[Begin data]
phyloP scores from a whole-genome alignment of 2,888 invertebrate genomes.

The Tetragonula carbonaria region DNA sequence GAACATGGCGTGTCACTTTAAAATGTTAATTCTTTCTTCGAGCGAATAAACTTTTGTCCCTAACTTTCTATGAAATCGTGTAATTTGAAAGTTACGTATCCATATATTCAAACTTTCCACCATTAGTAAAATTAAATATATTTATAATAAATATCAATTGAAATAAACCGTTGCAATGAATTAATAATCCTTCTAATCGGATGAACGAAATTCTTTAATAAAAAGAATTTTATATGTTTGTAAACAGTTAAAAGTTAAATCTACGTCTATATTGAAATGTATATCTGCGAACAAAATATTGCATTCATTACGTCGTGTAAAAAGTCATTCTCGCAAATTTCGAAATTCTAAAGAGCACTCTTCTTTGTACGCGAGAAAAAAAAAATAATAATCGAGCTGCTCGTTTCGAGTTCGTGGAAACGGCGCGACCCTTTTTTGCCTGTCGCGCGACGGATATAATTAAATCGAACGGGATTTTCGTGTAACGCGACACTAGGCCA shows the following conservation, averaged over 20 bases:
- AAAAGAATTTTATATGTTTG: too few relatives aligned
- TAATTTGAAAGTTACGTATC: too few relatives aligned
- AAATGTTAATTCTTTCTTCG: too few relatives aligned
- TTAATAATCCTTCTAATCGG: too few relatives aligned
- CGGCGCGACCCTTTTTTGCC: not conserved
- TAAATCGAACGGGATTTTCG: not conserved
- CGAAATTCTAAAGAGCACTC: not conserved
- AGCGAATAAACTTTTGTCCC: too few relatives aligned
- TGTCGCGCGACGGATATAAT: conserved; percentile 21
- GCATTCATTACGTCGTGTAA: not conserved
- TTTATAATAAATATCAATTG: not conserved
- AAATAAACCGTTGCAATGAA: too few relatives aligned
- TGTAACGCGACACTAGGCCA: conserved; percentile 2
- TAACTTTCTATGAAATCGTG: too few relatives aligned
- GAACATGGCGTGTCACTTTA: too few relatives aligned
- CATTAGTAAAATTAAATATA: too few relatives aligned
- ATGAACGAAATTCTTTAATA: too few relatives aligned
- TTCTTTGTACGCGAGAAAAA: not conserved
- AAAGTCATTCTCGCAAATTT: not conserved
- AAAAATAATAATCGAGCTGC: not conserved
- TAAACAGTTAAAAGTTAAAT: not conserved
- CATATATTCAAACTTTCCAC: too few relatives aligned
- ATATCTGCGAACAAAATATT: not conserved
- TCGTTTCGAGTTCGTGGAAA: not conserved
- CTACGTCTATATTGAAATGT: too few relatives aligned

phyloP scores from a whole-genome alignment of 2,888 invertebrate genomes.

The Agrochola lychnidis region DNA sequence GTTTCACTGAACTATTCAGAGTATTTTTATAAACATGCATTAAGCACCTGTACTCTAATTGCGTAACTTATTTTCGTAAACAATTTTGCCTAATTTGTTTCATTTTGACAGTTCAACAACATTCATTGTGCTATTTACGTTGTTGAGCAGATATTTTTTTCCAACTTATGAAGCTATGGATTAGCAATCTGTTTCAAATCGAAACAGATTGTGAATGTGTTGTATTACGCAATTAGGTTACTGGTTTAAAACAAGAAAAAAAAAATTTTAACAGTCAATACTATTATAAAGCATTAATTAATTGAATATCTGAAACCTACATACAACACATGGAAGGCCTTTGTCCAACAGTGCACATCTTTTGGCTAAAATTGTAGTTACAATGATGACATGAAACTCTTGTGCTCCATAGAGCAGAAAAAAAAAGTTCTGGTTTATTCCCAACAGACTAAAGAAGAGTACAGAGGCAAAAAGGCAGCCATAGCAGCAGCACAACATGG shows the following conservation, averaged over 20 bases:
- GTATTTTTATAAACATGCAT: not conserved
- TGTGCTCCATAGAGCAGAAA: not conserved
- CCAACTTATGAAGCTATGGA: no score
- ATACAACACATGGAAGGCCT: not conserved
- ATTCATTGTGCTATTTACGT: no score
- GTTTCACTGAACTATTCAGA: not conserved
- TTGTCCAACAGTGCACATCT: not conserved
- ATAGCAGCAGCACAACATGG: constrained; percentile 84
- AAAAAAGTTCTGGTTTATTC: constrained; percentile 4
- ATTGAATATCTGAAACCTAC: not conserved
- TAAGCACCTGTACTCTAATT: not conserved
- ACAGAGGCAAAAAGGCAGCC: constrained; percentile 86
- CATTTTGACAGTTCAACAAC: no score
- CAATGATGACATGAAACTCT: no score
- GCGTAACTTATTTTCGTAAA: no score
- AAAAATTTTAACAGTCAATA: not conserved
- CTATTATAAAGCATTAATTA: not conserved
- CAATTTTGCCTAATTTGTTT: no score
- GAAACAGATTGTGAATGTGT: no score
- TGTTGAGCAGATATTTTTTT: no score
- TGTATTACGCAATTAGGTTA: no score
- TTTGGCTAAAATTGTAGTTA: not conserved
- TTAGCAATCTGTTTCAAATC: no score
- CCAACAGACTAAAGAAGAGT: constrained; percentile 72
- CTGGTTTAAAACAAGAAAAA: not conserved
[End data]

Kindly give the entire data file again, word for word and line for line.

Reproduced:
phyloP scores from a whole-genome alignment of 2,888 invertebrate genomes.

The Tetragonula carbonaria region DNA sequence GAACATGGCGTGTCACTTTAAAATGTTAATTCTTTCTTCGAGCGAATAAACTTTTGTCCCTAACTTTCTATGAAATCGTGTAATTTGAAAGTTACGTATCCATATATTCAAACTTTCCACCATTAGTAAAATTAAATATATTTATAATAAATATCAATTGAAATAAACCGTTGCAATGAATTAATAATCCTTCTAATCGGATGAACGAAATTCTTTAATAAAAAGAATTTTATATGTTTGTAAACAGTTAAAAGTTAAATCTACGTCTATATTGAAATGTATATCTGCGAACAAAATATTGCATTCATTACGTCGTGTAAAAAGTCATTCTCGCAAATTTCGAAATTCTAAAGAGCACTCTTCTTTGTACGCGAGAAAAAAAAAATAATAATCGAGCTGCTCGTTTCGAGTTCGTGGAAACGGCGCGACCCTTTTTTGCCTGTCGCGCGACGGATATAATTAAATCGAACGGGATTTTCGTGTAACGCGACACTAGGCCA shows the following conservation, averaged over 20 bases:
- AAAAGAATTTTATATGTTTG: too few relatives aligned
- TAATTTGAAAGTTACGTATC: too few relatives aligned
- AAATGTTAATTCTTTCTTCG: too few relatives aligned
- TTAATAATCCTTCTAATCGG: too few relatives aligned
- CGGCGCGACCCTTTTTTGCC: not conserved
- TAAATCGAACGGGATTTTCG: not conserved
- CGAAATTCTAAAGAGCACTC: not conserved
- AGCGAATAAACTTTTGTCCC: too few relatives aligned
- TGTCGCGCGACGGATATAAT: conserved; percentile 21
- GCATTCATTACGTCGTGTAA: not conserved
- TTTATAATAAATATCAATTG: not conserved
- AAATAAACCGTTGCAATGAA: too few relatives aligned
- TGTAACGCGACACTAGGCCA: conserved; percentile 2
- TAACTTTCTATGAAATCGTG: too few relatives aligned
- GAACATGGCGTGTCACTTTA: too few relatives aligned
- CATTAGTAAAATTAAATATA: too few relatives aligned
- ATGAACGAAATTCTTTAATA: too few relatives aligned
- TTCTTTGTACGCGAGAAAAA: not conserved
- AAAGTCATTCTCGCAAATTT: not conserved
- AAAAATAATAATCGAGCTGC: not conserved
- TAAACAGTTAAAAGTTAAAT: not conserved
- CATATATTCAAACTTTCCAC: too few relatives aligned
- ATATCTGCGAACAAAATATT: not conserved
- TCGTTTCGAGTTCGTGGAAA: not conserved
- CTACGTCTATATTGAAATGT: too few relatives aligned

phyloP scores from a whole-genome alignment of 2,888 invertebrate genomes.

The Agrochola lychnidis region DNA sequence GTTTCACTGAACTATTCAGAGTATTTTTATAAACATGCATTAAGCACCTGTACTCTAATTGCGTAACTTATTTTCGTAAACAATTTTGCCTAATTTGTTTCATTTTGACAGTTCAACAACATTCATTGTGCTATTTACGTTGTTGAGCAGATATTTTTTTCCAACTTATGAAGCTATGGATTAGCAATCTGTTTCAAATCGAAACAGATTGTGAATGTGTTGTATTACGCAATTAGGTTACTGGTTTAAAACAAGAAAAAAAAAATTTTAACAGTCAATACTATTATAAAGCATTAATTAATTGAATATCTGAAACCTACATACAACACATGGAAGGCCTTTGTCCAACAGTGCACATCTTTTGGCTAAAATTGTAGTTACAATGATGACATGAAACTCTTGTGCTCCATAGAGCAGAAAAAAAAAGTTCTGGTTTATTCCCAACAGACTAAAGAAGAGTACAGAGGCAAAAAGGCAGCCATAGCAGCAGCACAACATGG shows the following conservation, averaged over 20 bases:
- GTATTTTTATAAACATGCAT: not conserved
- TGTGCTCCATAGAGCAGAAA: not conserved
- CCAACTTATGAAGCTATGGA: no score
- ATACAACACATGGAAGGCCT: not conserved
- ATTCATTGTGCTATTTACGT: no score
- GTTTCACTGAACTATTCAGA: not conserved
- TTGTCCAACAGTGCACATCT: not conserved
- ATAGCAGCAGCACAACATGG: constrained; percentile 84
- AAAAAAGTTCTGGTTTATTC: constrained; percentile 4
- ATTGAATATCTGAAACCTAC: not conserved
- TAAGCACCTGTACTCTAATT: not conserved
- ACAGAGGCAAAAAGGCAGCC: constrained; percentile 86
- CATTTTGACAGTTCAACAAC: no score
- CAATGATGACATGAAACTCT: no score
- GCGTAACTTATTTTCGTAAA: no score
- AAAAATTTTAACAGTCAATA: not conserved
- CTATTATAAAGCATTAATTA: not conserved
- CAATTTTGCCTAATTTGTTT: no score
- GAAACAGATTGTGAATGTGT: no score
- TGTTGAGCAGATATTTTTTT: no score
- TGTATTACGCAATTAGGTTA: no score
- TTTGGCTAAAATTGTAGTTA: not conserved
- TTAGCAATCTGTTTCAAATC: no score
- CCAACAGACTAAAGAAGAGT: constrained; percentile 72
- CTGGTTTAAAACAAGAAAAA: not conserved